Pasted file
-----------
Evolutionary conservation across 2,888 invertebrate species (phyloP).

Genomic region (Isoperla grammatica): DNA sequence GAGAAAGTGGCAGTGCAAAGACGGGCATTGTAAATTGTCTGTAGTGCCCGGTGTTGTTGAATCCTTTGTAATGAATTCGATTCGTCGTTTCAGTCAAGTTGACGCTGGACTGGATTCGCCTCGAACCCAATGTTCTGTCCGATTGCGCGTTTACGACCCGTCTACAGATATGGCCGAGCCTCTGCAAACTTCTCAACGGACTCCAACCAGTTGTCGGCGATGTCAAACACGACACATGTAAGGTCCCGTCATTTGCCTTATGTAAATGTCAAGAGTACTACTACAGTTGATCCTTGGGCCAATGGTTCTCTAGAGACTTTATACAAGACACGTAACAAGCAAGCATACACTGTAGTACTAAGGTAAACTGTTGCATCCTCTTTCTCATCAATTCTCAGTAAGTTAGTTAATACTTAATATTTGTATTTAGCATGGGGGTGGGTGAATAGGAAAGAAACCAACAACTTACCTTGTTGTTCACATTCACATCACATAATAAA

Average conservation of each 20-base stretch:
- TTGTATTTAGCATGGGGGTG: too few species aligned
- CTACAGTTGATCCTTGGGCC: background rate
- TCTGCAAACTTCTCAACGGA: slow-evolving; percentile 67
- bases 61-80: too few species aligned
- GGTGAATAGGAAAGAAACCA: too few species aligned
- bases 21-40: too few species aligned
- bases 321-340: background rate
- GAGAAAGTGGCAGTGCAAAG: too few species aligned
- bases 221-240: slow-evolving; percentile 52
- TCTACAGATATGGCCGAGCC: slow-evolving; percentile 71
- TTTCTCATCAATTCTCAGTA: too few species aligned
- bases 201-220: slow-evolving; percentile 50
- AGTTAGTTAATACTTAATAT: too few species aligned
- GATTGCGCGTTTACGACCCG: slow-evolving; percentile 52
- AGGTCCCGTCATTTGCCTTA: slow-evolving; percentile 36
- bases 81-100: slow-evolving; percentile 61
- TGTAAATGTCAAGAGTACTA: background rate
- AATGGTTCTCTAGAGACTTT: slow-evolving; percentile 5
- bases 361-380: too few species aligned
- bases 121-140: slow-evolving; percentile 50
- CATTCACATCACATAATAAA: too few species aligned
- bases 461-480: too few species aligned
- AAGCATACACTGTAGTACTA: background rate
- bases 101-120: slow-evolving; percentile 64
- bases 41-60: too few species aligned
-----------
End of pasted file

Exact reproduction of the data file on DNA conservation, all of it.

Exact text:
Evolutionary conservation across 2,888 invertebrate species (phyloP).

Genomic region (Isoperla grammatica): DNA sequence GAGAAAGTGGCAGTGCAAAGACGGGCATTGTAAATTGTCTGTAGTGCCCGGTGTTGTTGAATCCTTTGTAATGAATTCGATTCGTCGTTTCAGTCAAGTTGACGCTGGACTGGATTCGCCTCGAACCCAATGTTCTGTCCGATTGCGCGTTTACGACCCGTCTACAGATATGGCCGAGCCTCTGCAAACTTCTCAACGGACTCCAACCAGTTGTCGGCGATGTCAAACACGACACATGTAAGGTCCCGTCATTTGCCTTATGTAAATGTCAAGAGTACTACTACAGTTGATCCTTGGGCCAATGGTTCTCTAGAGACTTTATACAAGACACGTAACAAGCAAGCATACACTGTAGTACTAAGGTAAACTGTTGCATCCTCTTTCTCATCAATTCTCAGTAAGTTAGTTAATACTTAATATTTGTATTTAGCATGGGGGTGGGTGAATAGGAAAGAAACCAACAACTTACCTTGTTGTTCACATTCACATCACATAATAAA

Average conservation of each 20-base stretch:
- TTGTATTTAGCATGGGGGTG: too few species aligned
- CTACAGTTGATCCTTGGGCC: background rate
- TCTGCAAACTTCTCAACGGA: slow-evolving; percentile 67
- bases 61-80: too few species aligned
- GGTGAATAGGAAAGAAACCA: too few species aligned
- bases 21-40: too few species aligned
- bases 321-340: background rate
- GAGAAAGTGGCAGTGCAAAG: too few species aligned
- bases 221-240: slow-evolving; percentile 52
- TCTACAGATATGGCCGAGCC: slow-evolving; percentile 71
- TTTCTCATCAATTCTCAGTA: too few species aligned
- bases 201-220: slow-evolving; percentile 50
- AGTTAGTTAATACTTAATAT: too few species aligned
- GATTGCGCGTTTACGACCCG: slow-evolving; percentile 52
- AGGTCCCGTCATTTGCCTTA: slow-evolving; percentile 36
- bases 81-100: slow-evolving; percentile 61
- TGTAAATGTCAAGAGTACTA: background rate
- AATGGTTCTCTAGAGACTTT: slow-evolving; percentile 5
- bases 361-380: too few species aligned
- bases 121-140: slow-evolving; percentile 50
- CATTCACATCACATAATAAA: too few species aligned
- bases 461-480: too few species aligned
- AAGCATACACTGTAGTACTA: background rate
- bases 101-120: slow-evolving; percentile 64
- bases 41-60: too few species aligned